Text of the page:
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Grand Nile Tower Hotel

Sidi Omar: Sohour at the Grand Nile Tower’s Ramadan Tent

  • Cornich El-Nil ,Roda Island
  • 0223651234
reviewed by
Laila Abousoliman
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Sidi Omar: Sohour at the Grand Nile Tower’s Ramadan Tent

After
a long and tiring day of fasting, Cairo’s Ramadan nightlife is something to
look forward to, bringing excitement to many. After filling up our tummies and re-energizing
our bodies, we couldn’t wait to rush to the streets to enjoy the beautiful
spirit of the holy month at night.

Two
years since our last visit, we headed over once again to the Sidi Omar tent in
Grand Nile Hotel – which used to be the Grand Hyatt Hotel and where the tent
was originally named Seh Omar.

The
place is big; it’s an open air with seating around a sizable pool. An
oriental band was set on a stage across the pool and played old Egyptian classics throughout the night; a definite highlight of Sidi Omar. On the other hand, a flaw
had to be the modern purple and silver couches that were lacking in quality.

Choosing
from the ‘Tasali Ramadan’ menu, we had hummus el sham (20LE) that came soaked
in a hot and spicy tomato juice and was perfected when a bit of lemon was added.
Other items on the menu include foul nabet and termes (20LE each), as well as laban
rayeb (18LE) that was not available at the time of our visit.

From
the hot and cold mezza options we had the maqaniq with parsley and pomegranate
syrup (45LE); while there was absolutely no sign of pomegranate, the sausages were
well-cooked and spiced in a thick, fresh tomato sauce. Other available options were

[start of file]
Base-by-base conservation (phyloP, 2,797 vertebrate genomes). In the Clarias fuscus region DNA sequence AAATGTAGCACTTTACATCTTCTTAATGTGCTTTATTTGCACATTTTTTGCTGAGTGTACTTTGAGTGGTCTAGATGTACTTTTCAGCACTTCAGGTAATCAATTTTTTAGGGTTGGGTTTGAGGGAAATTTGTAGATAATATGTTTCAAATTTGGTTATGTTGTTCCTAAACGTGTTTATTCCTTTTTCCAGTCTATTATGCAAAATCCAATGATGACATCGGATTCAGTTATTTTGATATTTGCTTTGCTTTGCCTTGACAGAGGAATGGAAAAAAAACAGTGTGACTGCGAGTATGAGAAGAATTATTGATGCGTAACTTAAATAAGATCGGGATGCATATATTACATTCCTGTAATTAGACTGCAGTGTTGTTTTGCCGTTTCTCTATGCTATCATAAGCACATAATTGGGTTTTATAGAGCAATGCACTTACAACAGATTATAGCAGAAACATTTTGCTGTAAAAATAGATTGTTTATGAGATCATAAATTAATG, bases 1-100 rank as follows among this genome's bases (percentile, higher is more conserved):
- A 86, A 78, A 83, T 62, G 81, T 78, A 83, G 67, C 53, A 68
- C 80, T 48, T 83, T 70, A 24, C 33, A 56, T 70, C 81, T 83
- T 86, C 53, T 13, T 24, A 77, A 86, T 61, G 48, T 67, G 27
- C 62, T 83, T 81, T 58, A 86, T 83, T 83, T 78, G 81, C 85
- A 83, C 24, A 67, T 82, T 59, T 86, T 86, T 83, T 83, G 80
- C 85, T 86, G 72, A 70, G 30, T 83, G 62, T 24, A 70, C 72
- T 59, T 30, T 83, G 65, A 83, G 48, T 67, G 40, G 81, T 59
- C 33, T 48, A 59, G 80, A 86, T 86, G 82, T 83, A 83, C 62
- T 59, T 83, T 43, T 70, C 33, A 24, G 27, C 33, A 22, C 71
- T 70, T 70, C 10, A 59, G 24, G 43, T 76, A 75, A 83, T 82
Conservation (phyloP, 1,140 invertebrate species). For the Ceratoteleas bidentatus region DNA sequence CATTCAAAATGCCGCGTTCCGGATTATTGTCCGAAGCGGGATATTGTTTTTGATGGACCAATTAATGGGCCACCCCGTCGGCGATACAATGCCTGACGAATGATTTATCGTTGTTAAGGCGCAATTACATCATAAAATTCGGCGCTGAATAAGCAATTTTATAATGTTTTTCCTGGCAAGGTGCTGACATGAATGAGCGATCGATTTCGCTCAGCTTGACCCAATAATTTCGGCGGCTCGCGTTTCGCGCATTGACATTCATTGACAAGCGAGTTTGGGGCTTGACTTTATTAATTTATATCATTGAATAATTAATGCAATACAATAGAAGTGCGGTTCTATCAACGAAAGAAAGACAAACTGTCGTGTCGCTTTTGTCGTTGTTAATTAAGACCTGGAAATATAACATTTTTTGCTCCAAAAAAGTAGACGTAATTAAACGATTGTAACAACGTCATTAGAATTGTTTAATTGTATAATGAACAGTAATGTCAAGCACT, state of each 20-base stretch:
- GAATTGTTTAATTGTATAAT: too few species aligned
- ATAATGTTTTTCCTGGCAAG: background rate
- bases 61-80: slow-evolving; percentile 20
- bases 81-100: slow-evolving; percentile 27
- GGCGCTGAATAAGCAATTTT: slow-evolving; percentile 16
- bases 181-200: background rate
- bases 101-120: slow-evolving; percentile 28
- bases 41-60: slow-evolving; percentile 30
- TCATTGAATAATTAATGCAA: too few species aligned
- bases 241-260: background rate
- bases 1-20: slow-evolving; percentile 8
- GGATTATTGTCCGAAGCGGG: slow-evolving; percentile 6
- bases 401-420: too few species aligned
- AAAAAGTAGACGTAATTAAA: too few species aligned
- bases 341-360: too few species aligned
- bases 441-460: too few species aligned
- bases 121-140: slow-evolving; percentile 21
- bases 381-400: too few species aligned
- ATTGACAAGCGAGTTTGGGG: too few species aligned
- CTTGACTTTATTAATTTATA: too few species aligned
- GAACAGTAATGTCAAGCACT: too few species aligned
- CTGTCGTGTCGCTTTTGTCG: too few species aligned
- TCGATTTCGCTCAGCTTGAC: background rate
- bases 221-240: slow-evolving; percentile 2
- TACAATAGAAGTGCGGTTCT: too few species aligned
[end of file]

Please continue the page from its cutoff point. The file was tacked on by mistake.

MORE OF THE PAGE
hummus, labna, white cheese, fattoush (20LE each), vine leaves (25LE), chicken
liver (45LE), and Egyptian mombar (45LE). 

We ordered
the Sidi Omar sohour (95LE) which the waiter advised would be enough for two people.
It included hummus, metabil (pickled and garnished_ eggplant, labna, taameya (falafels), kobeiba, sambousak, foul
with olive oil, two yoghurt cups, a choice of omelette and oriental desserts. The
portions were sufficient but no dish stood out. You can also order separate sohour plates such as falafel with tehina (30LE),
plain omelette (30LE) and foul with tomatoes and olive oil (22LE) or with tehina
(25LE).

We
also tried the halloumi cheese wrapped in saj bread (45LE) and found the bread
was freshly baked and the cheese was perfectly salted. Also wrapped in saj
bread was the chicken shawerma (65LE) served with pickles and garlic dip on the
side. The shawerma was hot and flavourful, mixed with tomatoes, garlic and
parsley, but we wouldn’t recommend it as a sohour option since it’s likely
to make you thirsty.

Aside
from the traditional sohour, regular main dishes are available and include mixed
grills of shish tawouk , kabab and kofta (160LE), roast chicken with khalta
rice (85LE), and grilled jumbo shrimps (250LE).

Last
but not least was the dessert with choices such as Om Aly (25LE), rice pudding
(25LE), mahalabeya with amar el-din(30LE) and fresh fruit slices (45LE) that were
served cold and generously included fresh watermelon, cantaloupe and grapes.

Blame
it on the crowd of costumers or on the stress of last orders before fasting
begins, but the service was unfriendly and the waiters’ grumpiness put us off a
bit.

360 Tip

Reserve ahead to be able to find a spot on 02 2365 1234.

Best Bit

Authentic oriental live music.

Worst Bit

Food and decor lacks hotel quality.

Map Data
Map data ©2016
Map DataMap data ©2016
Map data ©2016

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